NISO @ ALA Midwinter
Headshot of NISO Eexecutive Director, Todd Carpenter

January 2015

The beginning of a new year isn't as much an inflection point as it is a moment to reflect on the transformations underway and where they may be headed. This is certainly true for NISO and our forthcoming program of work.

From a perspective of technology, there is little doubt that 2014 was the year of the data breach. This included the continued disclosures of the NSA surveillance programs, to the hacking of personal information on Apple's Cloud service, to the repeated hacking of corporate security systems from Target to JPMorgan, Home Depot, Sony, and many, many others.

Fortunately, the library community and publishers have been comparatively unscathed by these breaches. Most likely this is because of the relative lack of valuable financial information held by our industry rather than good data security practices. Even in our community, though, a few libraries announced data breaches and, later in the year, a significant data security gap was noted in the Adobe Digital Editions software. While the Adobe problem did not result in a known hack, it raised the profile of data security and privacy within the community.

While not the same as financial information (from a hacker's perspective), our community's data is increasingly available and valuable. The community is finding new ways to manage it and derive valuable insights from that data. These insights can cover everything from improving library systems and how librarians provide services to patrons to assessing the value and impact of research outputs. Some of these services can be turned into products available to the community, but finding the appropriate balance between when data should be kept private and when it is acceptable and useful to make data public is not easy.

Specifically on the topic of patron privacy, NISO is exploring options for pushing forward a conversation among libraries, publishers, and systems vendors on balancing the values of protecting reader privacy and using data to improve or enhance services. There is also a possibility of expanding this theme slightly to include a joint conversation related to privacy as it relates to scientific data held in repositories and archives.

These are just two of the strategic opportunities NISO is considering for the coming year. The NISO leadership committees have spent the past several months considering trends in the community and vetting their portfolios. The NISO Architecture Committee has summarized these areas of activity, broadly considered, in a Strategic Directions paper that describes areas of interest to the NISO Topic Committees. Because NISO has limited resources, we cannot advance every proposal brought to us. To effectively compare the impact of a particular project idea, it must be viewed in the broader context of potential work that NISO could engage in moving forward. The Strategic Directions document outlines some of those areas within the broader NISO Architecture Framework, published back in 2007, which still guides NISO's efforts. I encourage you all to take a look at the document and provide some feedback on these areas of focus.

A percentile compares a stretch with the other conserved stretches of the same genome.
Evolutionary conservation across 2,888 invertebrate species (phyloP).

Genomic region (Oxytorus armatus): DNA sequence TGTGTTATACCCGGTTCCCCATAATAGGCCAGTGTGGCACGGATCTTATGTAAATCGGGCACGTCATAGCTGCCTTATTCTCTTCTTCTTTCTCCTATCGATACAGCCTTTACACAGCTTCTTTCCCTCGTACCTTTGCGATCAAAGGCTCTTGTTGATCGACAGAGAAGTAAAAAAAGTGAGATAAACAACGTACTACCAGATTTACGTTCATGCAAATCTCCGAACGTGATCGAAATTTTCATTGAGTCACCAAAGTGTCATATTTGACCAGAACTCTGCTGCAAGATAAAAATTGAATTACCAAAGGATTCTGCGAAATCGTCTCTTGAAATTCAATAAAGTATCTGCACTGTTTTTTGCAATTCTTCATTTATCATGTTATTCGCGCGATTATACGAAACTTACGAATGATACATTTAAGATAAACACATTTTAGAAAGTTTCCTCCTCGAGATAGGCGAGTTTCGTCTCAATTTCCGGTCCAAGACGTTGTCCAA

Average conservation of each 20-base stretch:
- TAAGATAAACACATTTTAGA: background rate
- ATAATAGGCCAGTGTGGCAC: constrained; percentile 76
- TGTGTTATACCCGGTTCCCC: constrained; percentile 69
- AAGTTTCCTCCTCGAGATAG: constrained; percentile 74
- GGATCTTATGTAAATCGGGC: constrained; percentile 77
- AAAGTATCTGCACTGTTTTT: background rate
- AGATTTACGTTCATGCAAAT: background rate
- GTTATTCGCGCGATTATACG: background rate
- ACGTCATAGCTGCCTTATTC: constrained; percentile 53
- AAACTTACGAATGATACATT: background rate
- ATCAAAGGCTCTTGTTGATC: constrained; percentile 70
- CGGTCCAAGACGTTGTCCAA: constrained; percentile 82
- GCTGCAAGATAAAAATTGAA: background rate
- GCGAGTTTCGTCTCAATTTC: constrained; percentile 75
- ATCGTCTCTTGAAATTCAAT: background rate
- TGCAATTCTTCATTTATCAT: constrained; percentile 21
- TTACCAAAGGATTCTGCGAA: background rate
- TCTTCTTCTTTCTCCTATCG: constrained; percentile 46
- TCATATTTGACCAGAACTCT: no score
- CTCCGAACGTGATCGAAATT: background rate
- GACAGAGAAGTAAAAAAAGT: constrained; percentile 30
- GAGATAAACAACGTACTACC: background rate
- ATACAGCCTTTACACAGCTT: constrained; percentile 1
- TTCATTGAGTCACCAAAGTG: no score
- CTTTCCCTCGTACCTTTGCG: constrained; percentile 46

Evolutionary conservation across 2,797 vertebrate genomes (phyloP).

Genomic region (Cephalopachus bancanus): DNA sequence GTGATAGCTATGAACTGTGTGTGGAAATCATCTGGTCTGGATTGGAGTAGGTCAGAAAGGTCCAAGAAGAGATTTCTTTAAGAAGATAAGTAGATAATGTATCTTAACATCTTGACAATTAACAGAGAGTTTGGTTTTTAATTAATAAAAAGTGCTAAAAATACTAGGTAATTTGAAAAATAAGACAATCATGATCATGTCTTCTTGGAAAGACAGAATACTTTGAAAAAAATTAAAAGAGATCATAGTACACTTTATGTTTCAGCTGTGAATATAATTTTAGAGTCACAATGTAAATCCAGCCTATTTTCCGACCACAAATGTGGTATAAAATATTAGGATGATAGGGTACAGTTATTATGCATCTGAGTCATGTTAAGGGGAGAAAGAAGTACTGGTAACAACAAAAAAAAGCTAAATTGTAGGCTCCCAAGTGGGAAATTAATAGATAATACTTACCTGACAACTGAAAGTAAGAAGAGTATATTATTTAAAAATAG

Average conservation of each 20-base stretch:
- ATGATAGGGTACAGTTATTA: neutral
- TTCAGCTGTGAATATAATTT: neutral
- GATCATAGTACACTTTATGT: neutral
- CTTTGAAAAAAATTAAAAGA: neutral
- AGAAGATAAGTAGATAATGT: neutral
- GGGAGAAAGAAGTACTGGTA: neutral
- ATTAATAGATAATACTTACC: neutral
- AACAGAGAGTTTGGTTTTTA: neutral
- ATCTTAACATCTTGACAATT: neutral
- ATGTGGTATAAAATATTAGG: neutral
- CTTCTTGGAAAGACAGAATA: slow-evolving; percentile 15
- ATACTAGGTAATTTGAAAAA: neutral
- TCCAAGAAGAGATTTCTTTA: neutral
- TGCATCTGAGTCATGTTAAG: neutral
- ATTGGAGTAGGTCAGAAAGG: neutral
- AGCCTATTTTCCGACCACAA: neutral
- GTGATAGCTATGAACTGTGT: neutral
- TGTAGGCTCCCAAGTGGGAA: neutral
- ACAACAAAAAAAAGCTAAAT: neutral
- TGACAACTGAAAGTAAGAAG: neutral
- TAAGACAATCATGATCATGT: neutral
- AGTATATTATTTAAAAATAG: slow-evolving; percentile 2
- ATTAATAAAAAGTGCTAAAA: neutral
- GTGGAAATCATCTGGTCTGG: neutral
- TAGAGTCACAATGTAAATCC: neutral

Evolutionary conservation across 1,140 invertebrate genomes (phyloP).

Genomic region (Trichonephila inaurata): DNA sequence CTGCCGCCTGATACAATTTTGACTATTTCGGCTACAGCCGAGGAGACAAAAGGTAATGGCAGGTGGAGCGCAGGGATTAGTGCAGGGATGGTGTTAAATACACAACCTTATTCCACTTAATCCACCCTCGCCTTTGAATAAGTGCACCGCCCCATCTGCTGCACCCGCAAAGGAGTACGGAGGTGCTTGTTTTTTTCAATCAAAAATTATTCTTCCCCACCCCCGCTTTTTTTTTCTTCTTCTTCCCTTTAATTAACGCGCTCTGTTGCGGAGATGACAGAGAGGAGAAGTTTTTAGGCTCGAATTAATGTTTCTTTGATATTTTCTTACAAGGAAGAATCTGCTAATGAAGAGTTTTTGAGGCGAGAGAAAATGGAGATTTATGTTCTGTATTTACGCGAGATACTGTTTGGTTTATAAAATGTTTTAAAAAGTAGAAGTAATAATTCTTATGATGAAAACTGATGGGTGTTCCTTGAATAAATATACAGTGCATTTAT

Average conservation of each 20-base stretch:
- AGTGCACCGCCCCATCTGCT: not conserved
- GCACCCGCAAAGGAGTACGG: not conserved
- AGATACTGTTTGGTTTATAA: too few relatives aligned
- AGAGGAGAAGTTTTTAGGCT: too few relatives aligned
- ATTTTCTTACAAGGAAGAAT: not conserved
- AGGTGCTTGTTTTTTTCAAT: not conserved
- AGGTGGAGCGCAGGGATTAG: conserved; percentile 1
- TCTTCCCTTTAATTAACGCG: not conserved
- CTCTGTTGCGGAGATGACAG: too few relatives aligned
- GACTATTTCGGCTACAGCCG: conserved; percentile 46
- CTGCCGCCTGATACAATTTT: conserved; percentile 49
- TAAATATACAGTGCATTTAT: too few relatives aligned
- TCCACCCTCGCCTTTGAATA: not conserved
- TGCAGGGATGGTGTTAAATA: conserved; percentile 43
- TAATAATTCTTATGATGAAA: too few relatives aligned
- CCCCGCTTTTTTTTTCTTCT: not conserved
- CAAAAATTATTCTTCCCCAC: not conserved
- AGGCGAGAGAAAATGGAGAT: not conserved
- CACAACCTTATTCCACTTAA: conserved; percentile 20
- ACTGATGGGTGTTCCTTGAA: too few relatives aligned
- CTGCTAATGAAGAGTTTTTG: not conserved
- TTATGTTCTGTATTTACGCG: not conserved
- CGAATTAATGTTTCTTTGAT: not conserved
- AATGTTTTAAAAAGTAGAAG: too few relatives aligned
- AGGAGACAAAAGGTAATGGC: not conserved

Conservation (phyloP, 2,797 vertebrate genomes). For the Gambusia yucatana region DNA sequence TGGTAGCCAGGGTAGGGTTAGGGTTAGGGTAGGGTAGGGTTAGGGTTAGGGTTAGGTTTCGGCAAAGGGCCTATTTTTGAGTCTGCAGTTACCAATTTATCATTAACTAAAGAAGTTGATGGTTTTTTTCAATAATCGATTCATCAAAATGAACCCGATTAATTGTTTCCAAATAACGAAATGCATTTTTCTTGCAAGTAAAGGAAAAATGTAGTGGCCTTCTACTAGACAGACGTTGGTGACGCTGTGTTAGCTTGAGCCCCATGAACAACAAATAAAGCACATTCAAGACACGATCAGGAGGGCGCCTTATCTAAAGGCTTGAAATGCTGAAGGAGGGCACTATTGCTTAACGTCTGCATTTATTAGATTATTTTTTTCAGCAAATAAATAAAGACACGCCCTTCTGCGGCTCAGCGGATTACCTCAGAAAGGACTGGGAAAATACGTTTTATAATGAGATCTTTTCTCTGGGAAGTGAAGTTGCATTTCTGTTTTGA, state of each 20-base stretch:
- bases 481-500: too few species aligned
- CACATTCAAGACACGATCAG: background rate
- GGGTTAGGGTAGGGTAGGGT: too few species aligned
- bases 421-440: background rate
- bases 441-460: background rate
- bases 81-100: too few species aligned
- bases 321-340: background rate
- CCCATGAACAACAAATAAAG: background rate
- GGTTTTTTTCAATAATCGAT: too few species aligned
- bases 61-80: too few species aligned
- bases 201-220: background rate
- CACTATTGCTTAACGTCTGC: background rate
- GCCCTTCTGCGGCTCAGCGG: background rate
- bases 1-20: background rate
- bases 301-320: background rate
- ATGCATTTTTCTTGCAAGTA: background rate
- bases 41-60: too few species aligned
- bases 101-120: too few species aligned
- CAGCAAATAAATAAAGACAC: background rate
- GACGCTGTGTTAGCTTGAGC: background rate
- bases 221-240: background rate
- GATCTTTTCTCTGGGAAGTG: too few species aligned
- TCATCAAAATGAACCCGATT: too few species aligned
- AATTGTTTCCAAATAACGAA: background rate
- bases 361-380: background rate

Two of the projects that are included in this directions document are about to get underway in January. The first is a project NISO members approved last month to develop standards related to new forms of assessment and impact measurement related to the NISO Alternative Metrics Initiative. The second, which is currently out to ballot among NISO members, is a follow-up to the NISO Bibliographic Roadmap initiative. This project, if approved by the NISO members, would focus on creating ANSI/NISO standards covering vocabularies: policies on their use and reuse, recommendations on documentation, and requirements for their preservation. Balloting on that project proposal will close at the end of January.

Finally, as we do each year, NISO will hold our Annual Members Meeting on February 1st at the ALA Midwinter Conference in Chicago. The Annual Meeting will be followed immediately by our semiannual Standards Update. I encourage all NISO members and those interested in our work to join us. Details are on the NISO @ ALA Midwinter event page of our website.

I wish you all the very best for a prosperous and productive 2015!

Todd Carpenter’s Signature

Todd Carpenter

Executive Director

NISO Reports

NISO Launches New Projects in Altmetrics

NISO Voting Members have approved four new projects to develop standards for alternative assessment metrics (altmetrics). The NISO Alternative Assessment Metrics Initiative was begun in July 2013 with funding from the Alfred P. Sloan Foundation with a goal of building trust and adoption in new methods of assessing impact.

Phase 1 of the project, which was completed last summer, gathered a large array of relevant stakeholder groups to identify what areas of alternative metrics would benefit most from standards-related developments. This input was distilled into a white paper published in June 2014, that was then presented to the NISO community to prioritize the action items as possible NISO work items.

Phase 2 of the project will be to develop standards or recommended practices in the prioritized areas of definitions, calculation methodologies, improvement of data quality, and use of persistent identifiers in alternative metrics. The NISO Alternative Assessment Steering Committee will oversee several working groups that will be formed to develop the identified standards and recommended practices. As part of each project, relevant use cases and how they apply to different stakeholder groups will be developed.